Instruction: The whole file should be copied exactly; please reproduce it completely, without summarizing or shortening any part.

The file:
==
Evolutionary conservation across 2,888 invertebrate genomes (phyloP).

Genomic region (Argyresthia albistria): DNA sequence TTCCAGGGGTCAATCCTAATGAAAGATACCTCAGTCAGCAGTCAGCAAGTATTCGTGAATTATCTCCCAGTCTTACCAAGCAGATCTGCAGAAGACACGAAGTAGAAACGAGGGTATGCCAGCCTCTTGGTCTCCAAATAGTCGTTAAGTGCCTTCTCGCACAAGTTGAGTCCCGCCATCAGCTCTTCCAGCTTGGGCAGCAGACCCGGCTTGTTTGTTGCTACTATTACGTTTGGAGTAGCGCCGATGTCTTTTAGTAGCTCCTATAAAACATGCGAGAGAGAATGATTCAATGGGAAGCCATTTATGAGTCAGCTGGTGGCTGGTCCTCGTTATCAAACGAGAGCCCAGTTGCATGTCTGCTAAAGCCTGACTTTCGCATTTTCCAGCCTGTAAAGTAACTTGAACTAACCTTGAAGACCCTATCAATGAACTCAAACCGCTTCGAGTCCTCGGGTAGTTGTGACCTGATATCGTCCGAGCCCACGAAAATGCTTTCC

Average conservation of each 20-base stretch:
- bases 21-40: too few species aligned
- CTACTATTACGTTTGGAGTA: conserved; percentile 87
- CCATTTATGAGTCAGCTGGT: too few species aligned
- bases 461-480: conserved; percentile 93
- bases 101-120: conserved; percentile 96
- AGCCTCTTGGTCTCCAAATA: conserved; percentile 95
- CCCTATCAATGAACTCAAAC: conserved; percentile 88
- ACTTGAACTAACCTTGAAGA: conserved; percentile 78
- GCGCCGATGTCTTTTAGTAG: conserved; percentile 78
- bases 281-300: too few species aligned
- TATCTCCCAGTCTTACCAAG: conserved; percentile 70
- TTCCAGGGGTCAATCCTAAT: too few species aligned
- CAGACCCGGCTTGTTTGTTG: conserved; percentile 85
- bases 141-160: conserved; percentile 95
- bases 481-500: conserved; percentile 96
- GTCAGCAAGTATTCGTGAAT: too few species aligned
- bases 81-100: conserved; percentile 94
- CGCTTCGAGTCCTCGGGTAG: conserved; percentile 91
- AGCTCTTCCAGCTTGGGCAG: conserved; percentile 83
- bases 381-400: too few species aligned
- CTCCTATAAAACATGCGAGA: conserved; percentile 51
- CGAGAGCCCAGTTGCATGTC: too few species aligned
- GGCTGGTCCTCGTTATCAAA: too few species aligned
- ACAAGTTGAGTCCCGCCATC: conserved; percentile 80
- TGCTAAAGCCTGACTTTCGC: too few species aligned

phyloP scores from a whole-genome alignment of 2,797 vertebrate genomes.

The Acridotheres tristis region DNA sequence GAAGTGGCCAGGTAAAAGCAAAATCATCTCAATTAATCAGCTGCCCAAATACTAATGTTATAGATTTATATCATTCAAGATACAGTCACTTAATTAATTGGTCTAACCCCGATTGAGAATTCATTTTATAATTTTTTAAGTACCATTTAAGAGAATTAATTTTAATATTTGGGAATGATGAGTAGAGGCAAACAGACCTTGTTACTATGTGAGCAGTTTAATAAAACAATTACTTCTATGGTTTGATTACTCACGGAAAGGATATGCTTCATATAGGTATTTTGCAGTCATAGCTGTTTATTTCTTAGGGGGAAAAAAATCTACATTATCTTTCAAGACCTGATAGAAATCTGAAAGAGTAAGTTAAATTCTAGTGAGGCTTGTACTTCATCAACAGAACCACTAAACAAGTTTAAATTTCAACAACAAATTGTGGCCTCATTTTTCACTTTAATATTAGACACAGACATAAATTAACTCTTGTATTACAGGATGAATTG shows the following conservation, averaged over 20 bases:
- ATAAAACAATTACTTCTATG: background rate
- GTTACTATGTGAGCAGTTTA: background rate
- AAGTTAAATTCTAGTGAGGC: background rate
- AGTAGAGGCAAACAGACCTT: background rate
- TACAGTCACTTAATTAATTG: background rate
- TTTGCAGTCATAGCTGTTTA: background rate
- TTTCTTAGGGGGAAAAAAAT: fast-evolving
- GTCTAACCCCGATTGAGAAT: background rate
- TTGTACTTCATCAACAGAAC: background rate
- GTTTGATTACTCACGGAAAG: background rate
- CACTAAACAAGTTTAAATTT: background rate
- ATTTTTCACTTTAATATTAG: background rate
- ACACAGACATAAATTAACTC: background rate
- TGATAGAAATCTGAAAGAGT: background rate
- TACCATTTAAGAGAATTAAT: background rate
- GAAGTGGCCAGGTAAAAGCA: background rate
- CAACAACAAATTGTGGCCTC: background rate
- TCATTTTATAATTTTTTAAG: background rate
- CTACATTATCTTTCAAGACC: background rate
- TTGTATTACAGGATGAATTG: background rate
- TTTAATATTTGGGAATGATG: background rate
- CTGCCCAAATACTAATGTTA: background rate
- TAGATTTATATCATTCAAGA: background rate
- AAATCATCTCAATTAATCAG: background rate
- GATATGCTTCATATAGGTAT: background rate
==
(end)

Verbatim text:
Evolutionary conservation across 2,888 invertebrate genomes (phyloP).

Genomic region (Argyresthia albistria): DNA sequence TTCCAGGGGTCAATCCTAATGAAAGATACCTCAGTCAGCAGTCAGCAAGTATTCGTGAATTATCTCCCAGTCTTACCAAGCAGATCTGCAGAAGACACGAAGTAGAAACGAGGGTATGCCAGCCTCTTGGTCTCCAAATAGTCGTTAAGTGCCTTCTCGCACAAGTTGAGTCCCGCCATCAGCTCTTCCAGCTTGGGCAGCAGACCCGGCTTGTTTGTTGCTACTATTACGTTTGGAGTAGCGCCGATGTCTTTTAGTAGCTCCTATAAAACATGCGAGAGAGAATGATTCAATGGGAAGCCATTTATGAGTCAGCTGGTGGCTGGTCCTCGTTATCAAACGAGAGCCCAGTTGCATGTCTGCTAAAGCCTGACTTTCGCATTTTCCAGCCTGTAAAGTAACTTGAACTAACCTTGAAGACCCTATCAATGAACTCAAACCGCTTCGAGTCCTCGGGTAGTTGTGACCTGATATCGTCCGAGCCCACGAAAATGCTTTCC

Average conservation of each 20-base stretch:
- bases 21-40: too few species aligned
- CTACTATTACGTTTGGAGTA: conserved; percentile 87
- CCATTTATGAGTCAGCTGGT: too few species aligned
- bases 461-480: conserved; percentile 93
- bases 101-120: conserved; percentile 96
- AGCCTCTTGGTCTCCAAATA: conserved; percentile 95
- CCCTATCAATGAACTCAAAC: conserved; percentile 88
- ACTTGAACTAACCTTGAAGA: conserved; percentile 78
- GCGCCGATGTCTTTTAGTAG: conserved; percentile 78
- bases 281-300: too few species aligned
- TATCTCCCAGTCTTACCAAG: conserved; percentile 70
- TTCCAGGGGTCAATCCTAAT: too few species aligned
- CAGACCCGGCTTGTTTGTTG: conserved; percentile 85
- bases 141-160: conserved; percentile 95
- bases 481-500: conserved; percentile 96
- GTCAGCAAGTATTCGTGAAT: too few species aligned
- bases 81-100: conserved; percentile 94
- CGCTTCGAGTCCTCGGGTAG: conserved; percentile 91
- AGCTCTTCCAGCTTGGGCAG: conserved; percentile 83
- bases 381-400: too few species aligned
- CTCCTATAAAACATGCGAGA: conserved; percentile 51
- CGAGAGCCCAGTTGCATGTC: too few species aligned
- GGCTGGTCCTCGTTATCAAA: too few species aligned
- ACAAGTTGAGTCCCGCCATC: conserved; percentile 80
- TGCTAAAGCCTGACTTTCGC: too few species aligned

phyloP scores from a whole-genome alignment of 2,797 vertebrate genomes.

The Acridotheres tristis region DNA sequence GAAGTGGCCAGGTAAAAGCAAAATCATCTCAATTAATCAGCTGCCCAAATACTAATGTTATAGATTTATATCATTCAAGATACAGTCACTTAATTAATTGGTCTAACCCCGATTGAGAATTCATTTTATAATTTTTTAAGTACCATTTAAGAGAATTAATTTTAATATTTGGGAATGATGAGTAGAGGCAAACAGACCTTGTTACTATGTGAGCAGTTTAATAAAACAATTACTTCTATGGTTTGATTACTCACGGAAAGGATATGCTTCATATAGGTATTTTGCAGTCATAGCTGTTTATTTCTTAGGGGGAAAAAAATCTACATTATCTTTCAAGACCTGATAGAAATCTGAAAGAGTAAGTTAAATTCTAGTGAGGCTTGTACTTCATCAACAGAACCACTAAACAAGTTTAAATTTCAACAACAAATTGTGGCCTCATTTTTCACTTTAATATTAGACACAGACATAAATTAACTCTTGTATTACAGGATGAATTG shows the following conservation, averaged over 20 bases:
- ATAAAACAATTACTTCTATG: background rate
- GTTACTATGTGAGCAGTTTA: background rate
- AAGTTAAATTCTAGTGAGGC: background rate
- AGTAGAGGCAAACAGACCTT: background rate
- TACAGTCACTTAATTAATTG: background rate
- TTTGCAGTCATAGCTGTTTA: background rate
- TTTCTTAGGGGGAAAAAAAT: fast-evolving
- GTCTAACCCCGATTGAGAAT: background rate
- TTGTACTTCATCAACAGAAC: background rate
- GTTTGATTACTCACGGAAAG: background rate
- CACTAAACAAGTTTAAATTT: background rate
- ATTTTTCACTTTAATATTAG: background rate
- ACACAGACATAAATTAACTC: background rate
- TGATAGAAATCTGAAAGAGT: background rate
- TACCATTTAAGAGAATTAAT: background rate
- GAAGTGGCCAGGTAAAAGCA: background rate
- CAACAACAAATTGTGGCCTC: background rate
- TCATTTTATAATTTTTTAAG: background rate
- CTACATTATCTTTCAAGACC: background rate
- TTGTATTACAGGATGAATTG: background rate
- TTTAATATTTGGGAATGATG: background rate
- CTGCCCAAATACTAATGTTA: background rate
- TAGATTTATATCATTCAAGA: background rate
- AAATCATCTCAATTAATCAG: background rate
- GATATGCTTCATATAGGTAT: background rate